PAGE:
From the Strait of Hormuz, the containment line runs east along the northern shore of the Gulf of Oman before jutting inland, including or excluding Pakistan as that nation chooses, then along the Hindu Kush and Himalayas until it reaches a point on the South China Sea east of Hanoi. From there, it would hug the western coast of China, cut across the Korean peninsula at the DMZ, and continue across the Sea of Japan to the Kamchatka Peninsula, and the Bering Strait. These southern and eastern flanks are the primary responsibility of the “Quad,” or the coalition of India, Australia, Japan, and the United States (or, if one were to include South Korea, the Korea, Australia, India, Japan, U.S. alliance, or KAIJU!) destined to battle the Chinese dragon for supremacy in the region. Already, effective alliances have confronted expansive Chinese aggression in the region and protected vulnerable states in Southeast Asia and the Pacific Islands, including Taiwan.

The third front, along Russia’s northern coast in the Arctic, reflects a flank of NATO’s responsibility, as member states Canada, Denmark, Norway, and the United States all have vital interests in the region. However, the Arctic is a unique region, and becoming more so daily. Global warming is accelerating historic declines in sea ice coverage, opening new trade routes, and the loss of glacial ice exposes terra nova for mineral extraction and exploitation. The Arctic properly deserves its own special focus (and perhaps a new geographic command, or at the very least a focused organization under NORTHCOM’s shield, along the model of the highly effective NORAD) and partnerships to contest Russian and Chinese expansion and influence in the Far North.

Terrestrial and nautical circumcision would isolate Russian and Chinese influence from freedom-loving people around the globe, but without control of the uninhabited skies and space above, and the ubiquitous information and cyber domains, the new containment zone would be a fortress without a roof. Actively contesting these domains by exposing propaganda will prevent Russian and Chinese influence from escaping its sarcophagus and infecting the rest of the world.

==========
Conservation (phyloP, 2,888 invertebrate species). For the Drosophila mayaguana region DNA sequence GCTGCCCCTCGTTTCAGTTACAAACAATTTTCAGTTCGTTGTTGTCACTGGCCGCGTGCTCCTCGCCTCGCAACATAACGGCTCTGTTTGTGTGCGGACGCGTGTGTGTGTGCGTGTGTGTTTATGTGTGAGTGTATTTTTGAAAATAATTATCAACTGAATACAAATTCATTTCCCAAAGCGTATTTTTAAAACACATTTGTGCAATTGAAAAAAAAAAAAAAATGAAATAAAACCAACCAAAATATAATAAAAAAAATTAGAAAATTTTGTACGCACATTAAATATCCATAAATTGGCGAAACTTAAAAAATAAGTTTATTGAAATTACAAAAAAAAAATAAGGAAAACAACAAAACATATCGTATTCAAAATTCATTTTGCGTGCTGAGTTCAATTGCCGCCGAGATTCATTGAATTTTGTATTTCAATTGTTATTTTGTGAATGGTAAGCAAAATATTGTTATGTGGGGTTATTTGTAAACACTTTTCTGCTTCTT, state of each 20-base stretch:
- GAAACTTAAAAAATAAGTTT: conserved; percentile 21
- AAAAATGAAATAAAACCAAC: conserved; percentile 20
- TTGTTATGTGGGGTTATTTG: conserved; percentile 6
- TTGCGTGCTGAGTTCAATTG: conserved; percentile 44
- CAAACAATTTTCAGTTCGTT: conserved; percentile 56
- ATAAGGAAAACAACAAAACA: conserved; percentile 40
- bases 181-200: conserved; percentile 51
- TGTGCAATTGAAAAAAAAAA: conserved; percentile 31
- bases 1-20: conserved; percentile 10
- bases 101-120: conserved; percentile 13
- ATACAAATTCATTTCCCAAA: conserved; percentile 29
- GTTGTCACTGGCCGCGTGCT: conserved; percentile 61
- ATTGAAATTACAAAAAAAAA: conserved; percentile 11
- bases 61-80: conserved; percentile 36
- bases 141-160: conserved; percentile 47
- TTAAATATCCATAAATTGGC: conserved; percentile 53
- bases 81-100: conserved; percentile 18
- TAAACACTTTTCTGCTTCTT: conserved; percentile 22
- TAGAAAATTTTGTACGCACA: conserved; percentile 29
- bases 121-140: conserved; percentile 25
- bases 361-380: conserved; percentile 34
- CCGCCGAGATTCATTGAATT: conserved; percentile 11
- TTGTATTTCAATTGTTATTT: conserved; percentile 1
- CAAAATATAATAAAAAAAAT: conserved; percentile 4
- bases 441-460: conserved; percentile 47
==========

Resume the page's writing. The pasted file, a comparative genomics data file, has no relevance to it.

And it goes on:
This mental model of a new containment zone highlights the importance of cooperation and deconfliction between NATO and Quad members to both meet the growing threat and eliminate wasteful duplication of effort. While a continuing focus on Europe and Asia has the potential to ignore significant security challenges in Africa and South America, the threats posed on these two continents lack the existential threat of the twin Asian powers. Still, coalitions of western nations should work to counter both influence operations by their primary competitors, as well as regional threats such as human and narcotics trafficking, trans-national terrorism and extremism, and environmental decline and catastrophe to avoid the emergence of any backfires behind the main containment line in places such as Venezuela and the Sahel.

This “new containment” model will provide a geographical framework for confronting the twin, inextricably linked threats emanating from Russia and China, and other rogue Asian states, especially Iran and North Korea. The strategy places a heavy reliance on American resources, and it is imperative that the Atlas of the New World remain as healthy as possible, so that it can continue to bear the strain unhampered by any debilitating infections within the body politic. Having suffered through and survived a mild dose of isolationism and authoritarianism, one can only hope that the United States is now fully vaccinated against and prepared for future outbreaks. If European states can lift more of the burden on that continent, that will free more resources for the vital Pacific Front, where there are fewer partners in more exposed locations. A strong strategy of direct confrontation will help protect emerging and established democracies from imperial and authoritarian threats and help ensure a third century of relative global peace and order, following the Pax Britannica of 1815-1914, and the Pax Americana enjoyed since 1945.

Dr. Christopher M. Rein
Dr. Christopher M. Rein is the Managing Editor of Air University Press at Maxwell AFB, AL. He is a retired officer who has served as a navigator aboard the E-8C JSTARS, as a faculty member in the history department at the US Air Force Academy, and as an associate professor at the Air Command and Staff College. He is the author of Alabamians in Blue: Freedmen, Unionist, and the Civil War in the Cotton State (LSU Press, 2019) and the forthcoming The Dixie Division in Peace and War: The 31st Infantry Division and World War II (University of Alabama Press, 2022). The thoughts and opinions expressed are entirely his own and should not be construed as representing official positions of Air University, the Department of the Air Force, or the Department of Defense.